Every day, health care providers, public health practitioners and researchers use standard body mass index (BMI) cutoff points to classify individuals as overweight or obese, and to monitor population-level trends in over- and underweight people. According to a new study by ASU School of Human Evolution and Social Change associate professor Daniel Hruschka, these cutoff points incorrectly classify hundreds of millions of people worldwide, with profound implications for public health.
BMI, a ratio of weight to height, is commonly used as a proxy measure of how much fat a body holds. Under the standard classification system, a person with a BMI between 25 kg/m2 and 29.9 kg/m2 is considered overweight, while someone with a BMI of 30 kg/m2 is considered obese. Someone with a BMI below 18.5 kg/m2 is considered underweight.
While standard BMI cutoffs provide a quick and low-cost method to track weight trends for a population and identify risk for poor health outcomes like diabetes or wasting, they don’t account for substantial variation in body frame between different ethnic groups.
“There’s enormous variation in body frames between ethnolinguistic groups,” Hruschka said. “Groups like the Nuer in eastern Africa have on average very slender frames, whereas Inuit and other Arctic-adapted people are at the other extreme with stockier, more muscular frames. At the same BMI, a slender body will have more fat than a stocky body, because the slender person doesn’t have as much muscle or bone mass contributing to their overall mass.”
Despite ethnic differences in body build, universal BMI categories based on a typical European body remain the global standard.
A study he worked on a few years ago aroused Hruschka’s skepticism of this one-size-fits-all approach to measuring and categorizing bodies.
“I started wondering more about BMI when we were looking at the relationship between household wealth and BMI,” he said. “We realized there were massive differences in BMI between different countries that couldn’t be accounted for by wealth.”
He also points to studies by economists that uncovered a similar paradox.
“It looked like children growing up in South Asia were more undernourished than kids in sub-Saharan Africa, but when you looked at diet and income data, that finding didn’t seem to make any sense.”
Since then, Hruschka and his colleague Craig Hadley at Emory University have been working steadily to account for differences in slenderness between groups.
“Coming from anthropology,” he said, “we are intrinsically aware of the vast amount of diversity in human populations and interested in the roots of this variation.”
Their research draws on the concept of basal slenderness — a body’s mass before packing on any extra fat. Basal slenderness includes lean mass — things like muscle, bones, and water — as well as a base amount of fat needed for survival. A body with less lean mass will be more slender than a body with more lean mass and will be able to hold more fat at the same BMI than a stockier body.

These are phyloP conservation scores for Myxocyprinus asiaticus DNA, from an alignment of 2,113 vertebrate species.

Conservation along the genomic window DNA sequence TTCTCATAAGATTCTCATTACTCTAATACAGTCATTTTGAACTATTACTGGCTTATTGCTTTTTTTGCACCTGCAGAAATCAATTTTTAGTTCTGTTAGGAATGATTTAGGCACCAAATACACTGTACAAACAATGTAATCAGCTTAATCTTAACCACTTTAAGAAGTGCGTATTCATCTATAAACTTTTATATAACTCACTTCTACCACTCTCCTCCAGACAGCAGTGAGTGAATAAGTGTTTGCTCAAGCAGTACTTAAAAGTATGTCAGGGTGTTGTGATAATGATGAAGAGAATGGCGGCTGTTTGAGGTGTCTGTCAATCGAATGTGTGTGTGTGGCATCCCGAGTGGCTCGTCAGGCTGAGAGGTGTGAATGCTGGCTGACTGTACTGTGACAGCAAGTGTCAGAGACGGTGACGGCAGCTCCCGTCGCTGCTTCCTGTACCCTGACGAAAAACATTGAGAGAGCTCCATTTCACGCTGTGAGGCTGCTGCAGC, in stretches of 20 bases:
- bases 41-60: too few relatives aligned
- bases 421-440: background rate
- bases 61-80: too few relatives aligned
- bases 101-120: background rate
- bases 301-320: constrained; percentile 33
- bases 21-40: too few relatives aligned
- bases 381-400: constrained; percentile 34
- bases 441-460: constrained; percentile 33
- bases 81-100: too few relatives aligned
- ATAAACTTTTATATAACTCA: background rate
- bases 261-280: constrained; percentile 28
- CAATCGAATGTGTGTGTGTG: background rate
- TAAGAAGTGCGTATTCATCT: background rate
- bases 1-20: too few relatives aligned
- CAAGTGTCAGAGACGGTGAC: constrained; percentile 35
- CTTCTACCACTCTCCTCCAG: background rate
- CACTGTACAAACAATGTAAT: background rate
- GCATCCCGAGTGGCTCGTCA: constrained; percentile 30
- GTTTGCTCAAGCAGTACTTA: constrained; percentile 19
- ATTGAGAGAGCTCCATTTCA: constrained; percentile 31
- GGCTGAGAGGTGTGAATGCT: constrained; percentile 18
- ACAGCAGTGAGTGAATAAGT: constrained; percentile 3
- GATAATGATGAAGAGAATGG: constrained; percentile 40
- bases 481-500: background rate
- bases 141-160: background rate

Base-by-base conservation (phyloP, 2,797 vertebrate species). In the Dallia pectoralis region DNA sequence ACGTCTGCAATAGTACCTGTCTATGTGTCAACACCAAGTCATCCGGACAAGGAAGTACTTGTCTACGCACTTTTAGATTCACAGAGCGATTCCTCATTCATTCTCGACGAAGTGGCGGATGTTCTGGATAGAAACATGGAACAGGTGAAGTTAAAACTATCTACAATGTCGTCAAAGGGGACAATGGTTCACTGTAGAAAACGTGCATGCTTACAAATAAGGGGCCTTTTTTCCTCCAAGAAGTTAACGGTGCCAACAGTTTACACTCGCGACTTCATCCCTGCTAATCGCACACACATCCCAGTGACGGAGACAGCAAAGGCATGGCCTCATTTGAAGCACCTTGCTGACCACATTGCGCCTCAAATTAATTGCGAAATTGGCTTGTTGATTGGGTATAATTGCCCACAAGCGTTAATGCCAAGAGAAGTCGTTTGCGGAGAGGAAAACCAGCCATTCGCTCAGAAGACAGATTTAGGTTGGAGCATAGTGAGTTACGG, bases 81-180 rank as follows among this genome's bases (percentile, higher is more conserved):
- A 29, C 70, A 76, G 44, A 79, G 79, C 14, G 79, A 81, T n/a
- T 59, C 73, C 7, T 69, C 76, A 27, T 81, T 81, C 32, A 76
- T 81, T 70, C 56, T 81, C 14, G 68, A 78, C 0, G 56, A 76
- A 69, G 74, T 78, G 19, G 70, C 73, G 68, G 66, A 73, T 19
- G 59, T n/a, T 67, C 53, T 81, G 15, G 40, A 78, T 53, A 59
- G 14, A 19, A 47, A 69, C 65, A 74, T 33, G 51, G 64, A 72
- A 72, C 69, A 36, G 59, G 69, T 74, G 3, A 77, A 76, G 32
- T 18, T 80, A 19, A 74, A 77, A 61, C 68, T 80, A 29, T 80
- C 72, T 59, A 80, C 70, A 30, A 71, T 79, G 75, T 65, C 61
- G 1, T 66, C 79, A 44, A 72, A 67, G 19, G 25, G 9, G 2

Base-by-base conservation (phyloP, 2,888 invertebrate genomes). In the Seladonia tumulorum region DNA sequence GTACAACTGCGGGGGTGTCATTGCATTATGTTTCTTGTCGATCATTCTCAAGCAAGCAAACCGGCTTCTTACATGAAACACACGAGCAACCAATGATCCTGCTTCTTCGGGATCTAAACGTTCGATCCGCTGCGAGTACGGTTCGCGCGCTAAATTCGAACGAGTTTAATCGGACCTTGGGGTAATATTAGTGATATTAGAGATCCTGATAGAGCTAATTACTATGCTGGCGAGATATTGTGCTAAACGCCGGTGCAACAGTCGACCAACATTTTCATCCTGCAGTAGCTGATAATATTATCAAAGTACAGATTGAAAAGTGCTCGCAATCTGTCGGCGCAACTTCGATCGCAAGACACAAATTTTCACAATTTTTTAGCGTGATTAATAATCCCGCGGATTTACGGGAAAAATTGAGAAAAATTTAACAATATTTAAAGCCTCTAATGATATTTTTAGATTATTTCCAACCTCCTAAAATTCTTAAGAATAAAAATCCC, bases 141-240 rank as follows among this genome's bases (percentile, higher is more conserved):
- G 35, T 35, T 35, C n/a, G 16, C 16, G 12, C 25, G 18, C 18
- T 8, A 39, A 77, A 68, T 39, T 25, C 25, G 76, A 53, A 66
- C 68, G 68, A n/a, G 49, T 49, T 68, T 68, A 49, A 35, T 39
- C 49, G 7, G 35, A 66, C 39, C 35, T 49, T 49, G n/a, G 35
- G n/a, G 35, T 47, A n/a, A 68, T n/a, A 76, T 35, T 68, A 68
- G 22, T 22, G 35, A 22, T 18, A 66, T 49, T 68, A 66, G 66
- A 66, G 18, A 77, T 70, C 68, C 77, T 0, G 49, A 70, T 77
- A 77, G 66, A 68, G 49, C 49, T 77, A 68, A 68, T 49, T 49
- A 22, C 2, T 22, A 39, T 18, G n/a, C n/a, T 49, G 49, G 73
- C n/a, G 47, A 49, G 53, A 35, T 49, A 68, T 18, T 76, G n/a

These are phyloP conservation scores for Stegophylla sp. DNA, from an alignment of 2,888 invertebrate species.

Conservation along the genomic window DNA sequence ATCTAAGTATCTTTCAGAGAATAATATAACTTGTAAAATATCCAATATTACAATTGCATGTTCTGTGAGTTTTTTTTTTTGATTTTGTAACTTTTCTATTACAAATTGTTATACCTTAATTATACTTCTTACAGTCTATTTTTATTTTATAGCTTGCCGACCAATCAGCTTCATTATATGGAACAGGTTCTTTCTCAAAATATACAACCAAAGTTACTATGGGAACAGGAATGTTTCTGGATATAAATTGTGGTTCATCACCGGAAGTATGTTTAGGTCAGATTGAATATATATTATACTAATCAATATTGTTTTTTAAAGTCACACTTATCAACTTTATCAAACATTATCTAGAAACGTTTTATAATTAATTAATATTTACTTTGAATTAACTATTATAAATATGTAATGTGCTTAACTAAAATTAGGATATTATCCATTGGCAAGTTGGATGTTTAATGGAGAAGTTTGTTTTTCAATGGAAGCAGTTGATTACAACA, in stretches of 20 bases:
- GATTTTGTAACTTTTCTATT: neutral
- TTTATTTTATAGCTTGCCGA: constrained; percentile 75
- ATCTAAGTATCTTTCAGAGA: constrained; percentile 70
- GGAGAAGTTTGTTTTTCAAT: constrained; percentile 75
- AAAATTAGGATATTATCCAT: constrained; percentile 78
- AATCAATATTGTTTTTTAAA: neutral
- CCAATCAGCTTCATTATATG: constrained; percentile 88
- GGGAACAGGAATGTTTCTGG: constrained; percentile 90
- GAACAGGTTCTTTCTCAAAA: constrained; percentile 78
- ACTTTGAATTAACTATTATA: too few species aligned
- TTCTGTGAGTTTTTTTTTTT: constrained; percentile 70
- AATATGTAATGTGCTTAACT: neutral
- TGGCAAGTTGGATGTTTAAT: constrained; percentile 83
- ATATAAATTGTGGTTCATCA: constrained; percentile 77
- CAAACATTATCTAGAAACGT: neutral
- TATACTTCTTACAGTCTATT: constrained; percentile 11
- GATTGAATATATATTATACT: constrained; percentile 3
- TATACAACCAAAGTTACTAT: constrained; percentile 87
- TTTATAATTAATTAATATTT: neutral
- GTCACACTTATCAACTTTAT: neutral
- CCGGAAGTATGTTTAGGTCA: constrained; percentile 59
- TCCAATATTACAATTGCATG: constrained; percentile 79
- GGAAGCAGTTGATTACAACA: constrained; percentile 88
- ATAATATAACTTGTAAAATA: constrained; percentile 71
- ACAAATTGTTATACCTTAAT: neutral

Scientists can assess basal slenderness through a few simple measurements: the width of the wrists and knees, the breadth of the shoulders and pelvis, and the ratio of sitting height to standing height (someone with a relatively long torso and shorter legs will have more lean mass, while someone with relatively long legs and a shorter torso will have less lean mass).
Using data for a range of ethnolinguistic groups worldwide, Hruschka and Hadley developed BMI cutoffs tailored to each group. Their results show that standard cutoffs underestimate overweight and obesity by 40 percent or more in many countries in sub-Saharan Africa, South Asia, and Southeast Asia, where populations tend to be more slender than Europeans.
“I was actually quite shocked by the magnitude,” Hruschka said. “I expected to see some bias, but when you realize you’re undercounting overweight by half a billion people, that’s really surprising.”
Applying their tailored BMI cutoffs to stockier populations also revealed dramatic results: standard classification underestimates underweight among adult women by more than 30 percent in many countries in Latin American and southeastern Africa. More critically, the cutoffs might underestimate undernutrition in children living in many countries. For example, Egypt is currently ranked 43rd globally for moderate childhood undernutrition, but when basal slenderness is taken into account, the nation rises to 12th.
“This study is tremendously important, given that obesity is a major factor underlying the rise of chronic diseases like diabetes,” said Alexandra Brewis Slade, director of the School of Human Evolution and Social Change and co-director of Obesity Solutions. “We knew that obesity rates were increasing across the globe. But these findings show that using a single standard can dramatically underestimate rates.”
The World Health Organization and others have started to adjust BMI to account for ethnic differences, but they focus on large regions like South or East Asia. But Hruschka found tremendous variation within regions, and even within countries.
“The Sahel region in Africa, from Senegal to Ethiopia, is a zone of massive variation,” he said. “We found some of the greatest within-country variation in Cameroon, Chad, Nigeria, and Mauritania, all of which fall in the Sahel.”
Hruschka hopes the study’s findings will be used by public health practitioners and clinicians. “Our findings show that we need to reexamine which populations might need the most attention to prevent both obesity-related diseases and childhood malnutrition.”
Written by Erika Jermé, Mayo Clinic/ASU Obesity Solutions
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